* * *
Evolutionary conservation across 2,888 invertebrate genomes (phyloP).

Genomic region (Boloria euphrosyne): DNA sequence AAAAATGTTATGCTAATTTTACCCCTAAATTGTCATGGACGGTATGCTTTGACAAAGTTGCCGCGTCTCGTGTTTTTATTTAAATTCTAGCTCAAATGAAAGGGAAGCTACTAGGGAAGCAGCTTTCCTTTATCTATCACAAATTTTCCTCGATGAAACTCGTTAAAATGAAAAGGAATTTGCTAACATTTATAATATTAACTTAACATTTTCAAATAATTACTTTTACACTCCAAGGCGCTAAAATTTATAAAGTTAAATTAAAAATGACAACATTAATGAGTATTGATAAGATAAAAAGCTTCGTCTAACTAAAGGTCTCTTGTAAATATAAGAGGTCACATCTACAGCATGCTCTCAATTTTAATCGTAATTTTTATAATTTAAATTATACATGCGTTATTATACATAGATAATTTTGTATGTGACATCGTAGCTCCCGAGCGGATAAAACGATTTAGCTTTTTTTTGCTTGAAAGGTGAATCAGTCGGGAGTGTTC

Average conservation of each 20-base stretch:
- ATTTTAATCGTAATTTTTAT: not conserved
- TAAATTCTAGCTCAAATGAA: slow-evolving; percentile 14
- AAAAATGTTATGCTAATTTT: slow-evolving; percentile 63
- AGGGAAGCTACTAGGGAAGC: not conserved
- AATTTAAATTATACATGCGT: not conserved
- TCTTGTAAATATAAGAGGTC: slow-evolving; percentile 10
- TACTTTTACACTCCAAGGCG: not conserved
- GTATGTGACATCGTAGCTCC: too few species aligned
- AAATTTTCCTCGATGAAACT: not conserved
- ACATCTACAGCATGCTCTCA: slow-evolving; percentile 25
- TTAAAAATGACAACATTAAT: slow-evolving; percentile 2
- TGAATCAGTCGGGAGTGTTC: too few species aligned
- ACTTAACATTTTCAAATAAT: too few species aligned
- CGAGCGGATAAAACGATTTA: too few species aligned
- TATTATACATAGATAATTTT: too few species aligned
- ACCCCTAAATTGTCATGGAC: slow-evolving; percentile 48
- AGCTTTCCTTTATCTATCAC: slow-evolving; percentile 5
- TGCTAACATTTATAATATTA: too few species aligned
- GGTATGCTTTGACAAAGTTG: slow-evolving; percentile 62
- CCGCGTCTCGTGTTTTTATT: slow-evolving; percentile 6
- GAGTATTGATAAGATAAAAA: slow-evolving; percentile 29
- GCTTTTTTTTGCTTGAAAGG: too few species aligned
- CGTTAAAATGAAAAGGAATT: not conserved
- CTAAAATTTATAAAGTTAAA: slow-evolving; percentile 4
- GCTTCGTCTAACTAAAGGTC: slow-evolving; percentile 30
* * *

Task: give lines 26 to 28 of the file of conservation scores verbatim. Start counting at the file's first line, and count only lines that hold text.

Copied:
- CGTTAAAATGAAAAGGAATT: not conserved
- CTAAAATTTATAAAGTTAAA: slow-evolving; percentile 4
- GCTTCGTCTAACTAAAGGTC: slow-evolving; percentile 30